The brothers are convinced that reducing chemical inputs and insecticides is necessary to ensure sustainable farming and insect conservation. George is “praying for the day when all insecticides on anything flowering are banned, but unfortunately there will still be farmers who are because they think they've got a pest problem. Which is heart-breaking. It really troubles me. I remember years ago when we did used to. […] I was never comfortable doing it and we tried hard to avoid them. But yes, since 2018, we’ve applied no insecticides, we just made that decision. It’s actually a very easy agronomic decision because you're just not going there and whatever happens you take it on the chin […]. We're aiming with the flower strips to try and balance up our natural level of background [predator] species.”
He adds that there are probably a lot more farmers “who wouldn't take an awful lot of persuasion if we can find evidence that if you leave it alone, the insect problems do not get worse.”
Monitoring pollinators & pollination – evidence for the benefits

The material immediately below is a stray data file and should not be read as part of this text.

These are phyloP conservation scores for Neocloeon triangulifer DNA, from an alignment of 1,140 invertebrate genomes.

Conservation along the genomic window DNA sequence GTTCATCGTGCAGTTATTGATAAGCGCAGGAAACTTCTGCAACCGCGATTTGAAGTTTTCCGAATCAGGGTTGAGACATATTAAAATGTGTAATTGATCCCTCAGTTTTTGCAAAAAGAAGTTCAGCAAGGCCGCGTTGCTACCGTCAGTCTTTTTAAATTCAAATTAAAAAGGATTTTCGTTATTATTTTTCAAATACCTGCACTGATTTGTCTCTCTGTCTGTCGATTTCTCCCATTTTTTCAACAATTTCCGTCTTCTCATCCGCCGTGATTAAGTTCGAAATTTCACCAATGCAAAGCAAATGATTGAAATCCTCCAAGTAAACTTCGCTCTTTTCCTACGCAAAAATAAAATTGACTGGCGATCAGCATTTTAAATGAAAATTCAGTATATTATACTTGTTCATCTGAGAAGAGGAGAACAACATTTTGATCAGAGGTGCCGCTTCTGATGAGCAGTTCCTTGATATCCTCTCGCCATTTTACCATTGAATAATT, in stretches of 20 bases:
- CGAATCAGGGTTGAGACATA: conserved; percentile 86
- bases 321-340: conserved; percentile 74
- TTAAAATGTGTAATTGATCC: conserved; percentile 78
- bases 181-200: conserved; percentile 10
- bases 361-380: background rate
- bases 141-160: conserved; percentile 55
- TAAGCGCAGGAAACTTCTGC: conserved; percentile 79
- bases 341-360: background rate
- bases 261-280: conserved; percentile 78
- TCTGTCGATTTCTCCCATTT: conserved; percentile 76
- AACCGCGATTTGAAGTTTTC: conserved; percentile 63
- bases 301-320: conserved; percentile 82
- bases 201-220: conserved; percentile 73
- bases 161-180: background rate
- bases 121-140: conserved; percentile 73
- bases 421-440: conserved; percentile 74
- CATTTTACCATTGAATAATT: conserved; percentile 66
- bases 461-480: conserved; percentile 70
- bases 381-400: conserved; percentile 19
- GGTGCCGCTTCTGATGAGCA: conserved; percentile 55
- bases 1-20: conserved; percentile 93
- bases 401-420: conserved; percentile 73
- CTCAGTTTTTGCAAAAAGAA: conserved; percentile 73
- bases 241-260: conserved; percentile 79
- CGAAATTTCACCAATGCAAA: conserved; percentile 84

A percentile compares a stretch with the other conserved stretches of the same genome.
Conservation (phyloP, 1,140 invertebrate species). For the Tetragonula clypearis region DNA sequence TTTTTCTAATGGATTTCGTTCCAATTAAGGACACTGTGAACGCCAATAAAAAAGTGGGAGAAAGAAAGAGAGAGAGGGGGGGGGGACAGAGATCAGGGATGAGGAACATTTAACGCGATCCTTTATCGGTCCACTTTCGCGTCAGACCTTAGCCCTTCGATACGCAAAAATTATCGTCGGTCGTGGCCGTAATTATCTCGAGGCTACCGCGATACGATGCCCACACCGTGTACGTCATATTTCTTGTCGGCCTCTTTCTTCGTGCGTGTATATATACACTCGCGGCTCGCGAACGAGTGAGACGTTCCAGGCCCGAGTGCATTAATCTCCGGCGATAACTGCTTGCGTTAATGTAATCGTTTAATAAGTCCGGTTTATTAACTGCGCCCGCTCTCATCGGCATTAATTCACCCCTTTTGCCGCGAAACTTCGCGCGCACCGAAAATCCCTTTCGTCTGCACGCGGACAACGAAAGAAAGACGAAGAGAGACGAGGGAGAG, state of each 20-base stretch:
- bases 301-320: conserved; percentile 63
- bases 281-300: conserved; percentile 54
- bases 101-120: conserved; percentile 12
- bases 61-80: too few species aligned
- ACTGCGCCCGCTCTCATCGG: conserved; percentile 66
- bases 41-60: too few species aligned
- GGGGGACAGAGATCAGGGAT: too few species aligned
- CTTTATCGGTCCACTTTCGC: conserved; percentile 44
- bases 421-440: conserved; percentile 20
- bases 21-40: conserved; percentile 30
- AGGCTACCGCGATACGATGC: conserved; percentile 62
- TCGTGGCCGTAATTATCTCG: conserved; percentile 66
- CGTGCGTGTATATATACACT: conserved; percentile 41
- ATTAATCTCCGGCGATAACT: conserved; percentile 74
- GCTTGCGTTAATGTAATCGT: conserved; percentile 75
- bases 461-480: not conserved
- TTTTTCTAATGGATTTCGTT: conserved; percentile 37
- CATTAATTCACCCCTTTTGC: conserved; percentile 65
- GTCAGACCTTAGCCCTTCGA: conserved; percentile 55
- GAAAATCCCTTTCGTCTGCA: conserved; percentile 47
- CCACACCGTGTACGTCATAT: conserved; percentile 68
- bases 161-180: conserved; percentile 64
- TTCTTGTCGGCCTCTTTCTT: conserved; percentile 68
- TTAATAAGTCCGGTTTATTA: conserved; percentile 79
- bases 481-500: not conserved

Monitoring the numbers and diversity of pollinators can provide valuable insight in the relationship between crop yield and pollination (potential pollination deficit). Thereby evidence can be provided to what extent the wildflower margins are “working” thus benefitting crop pollination. George and Dougal recognise the value of monitoring and are very interested to know which pollinators are visiting their margins and how much benefit they bring for their crops. However, they cannot identify insects themselves and find it difficult to pursue the monitoring. They have not yet found someone who is willing and able to do it. They say that many other farmers might think the same way and might also be interested in monitoring their pollinators but wouldn’t know where to start. If they can find someone skilled who would be interested in doing the monitoring, George would agree to that “[...] without a question.”